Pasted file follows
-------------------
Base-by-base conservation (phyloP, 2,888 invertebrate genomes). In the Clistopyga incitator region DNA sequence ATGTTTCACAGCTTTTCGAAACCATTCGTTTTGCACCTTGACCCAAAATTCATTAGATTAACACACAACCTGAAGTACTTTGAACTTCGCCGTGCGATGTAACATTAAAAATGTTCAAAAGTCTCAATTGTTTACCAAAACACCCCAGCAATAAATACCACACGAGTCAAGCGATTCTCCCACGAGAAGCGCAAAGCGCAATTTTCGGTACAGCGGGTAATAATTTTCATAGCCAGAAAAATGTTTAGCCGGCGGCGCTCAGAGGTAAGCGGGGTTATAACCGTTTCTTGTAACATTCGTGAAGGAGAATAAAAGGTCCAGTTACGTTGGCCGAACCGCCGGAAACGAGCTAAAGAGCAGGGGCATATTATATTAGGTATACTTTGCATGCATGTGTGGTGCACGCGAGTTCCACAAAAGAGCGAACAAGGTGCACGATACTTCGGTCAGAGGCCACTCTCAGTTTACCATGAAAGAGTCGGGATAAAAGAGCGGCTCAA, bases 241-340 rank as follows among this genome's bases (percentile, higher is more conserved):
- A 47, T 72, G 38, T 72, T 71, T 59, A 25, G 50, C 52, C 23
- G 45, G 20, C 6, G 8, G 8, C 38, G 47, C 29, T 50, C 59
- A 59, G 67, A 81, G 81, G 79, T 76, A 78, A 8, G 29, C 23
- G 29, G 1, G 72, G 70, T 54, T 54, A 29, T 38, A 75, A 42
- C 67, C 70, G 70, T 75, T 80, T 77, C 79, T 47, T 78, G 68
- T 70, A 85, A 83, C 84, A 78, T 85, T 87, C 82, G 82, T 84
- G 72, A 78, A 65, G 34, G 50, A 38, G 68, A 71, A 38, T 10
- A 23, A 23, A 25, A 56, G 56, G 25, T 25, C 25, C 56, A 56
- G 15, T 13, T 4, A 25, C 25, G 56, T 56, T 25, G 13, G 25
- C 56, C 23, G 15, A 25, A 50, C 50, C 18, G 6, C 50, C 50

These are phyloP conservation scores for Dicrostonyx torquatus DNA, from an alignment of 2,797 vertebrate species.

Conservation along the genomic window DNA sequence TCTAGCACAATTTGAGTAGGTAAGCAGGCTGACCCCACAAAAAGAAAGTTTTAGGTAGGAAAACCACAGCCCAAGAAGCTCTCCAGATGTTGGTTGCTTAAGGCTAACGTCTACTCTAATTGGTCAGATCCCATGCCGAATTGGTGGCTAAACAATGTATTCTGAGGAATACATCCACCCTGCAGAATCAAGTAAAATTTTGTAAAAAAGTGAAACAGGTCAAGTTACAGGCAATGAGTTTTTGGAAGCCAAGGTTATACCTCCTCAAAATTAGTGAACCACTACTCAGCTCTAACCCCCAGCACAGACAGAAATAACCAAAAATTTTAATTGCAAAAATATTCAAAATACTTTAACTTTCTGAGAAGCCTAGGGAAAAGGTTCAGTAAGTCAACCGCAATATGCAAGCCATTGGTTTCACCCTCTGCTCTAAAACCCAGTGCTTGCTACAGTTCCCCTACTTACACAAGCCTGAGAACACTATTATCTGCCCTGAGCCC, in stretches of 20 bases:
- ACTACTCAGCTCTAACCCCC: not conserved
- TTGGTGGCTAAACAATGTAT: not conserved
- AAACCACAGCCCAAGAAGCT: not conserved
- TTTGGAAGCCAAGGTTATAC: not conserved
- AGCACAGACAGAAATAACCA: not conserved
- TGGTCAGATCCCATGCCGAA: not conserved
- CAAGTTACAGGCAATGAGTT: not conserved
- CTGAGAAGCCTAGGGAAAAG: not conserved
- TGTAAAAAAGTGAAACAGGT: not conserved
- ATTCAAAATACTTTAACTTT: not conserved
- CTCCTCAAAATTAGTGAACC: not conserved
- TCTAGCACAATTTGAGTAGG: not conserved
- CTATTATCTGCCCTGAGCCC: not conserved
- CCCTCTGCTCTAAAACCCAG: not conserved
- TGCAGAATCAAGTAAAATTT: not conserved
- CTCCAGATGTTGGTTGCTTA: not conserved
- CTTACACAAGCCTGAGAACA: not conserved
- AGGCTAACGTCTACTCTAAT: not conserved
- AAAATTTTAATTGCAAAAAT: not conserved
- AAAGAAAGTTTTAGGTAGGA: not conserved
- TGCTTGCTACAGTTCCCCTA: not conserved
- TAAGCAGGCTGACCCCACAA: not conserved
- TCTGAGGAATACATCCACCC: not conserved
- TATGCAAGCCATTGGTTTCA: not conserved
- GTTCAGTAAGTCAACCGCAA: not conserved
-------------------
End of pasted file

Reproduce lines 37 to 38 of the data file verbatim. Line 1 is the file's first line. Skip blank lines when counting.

- TATGCAAGCCATTGGTTTCA: not conserved
- GTTCAGTAAGTCAACCGCAA: not conserved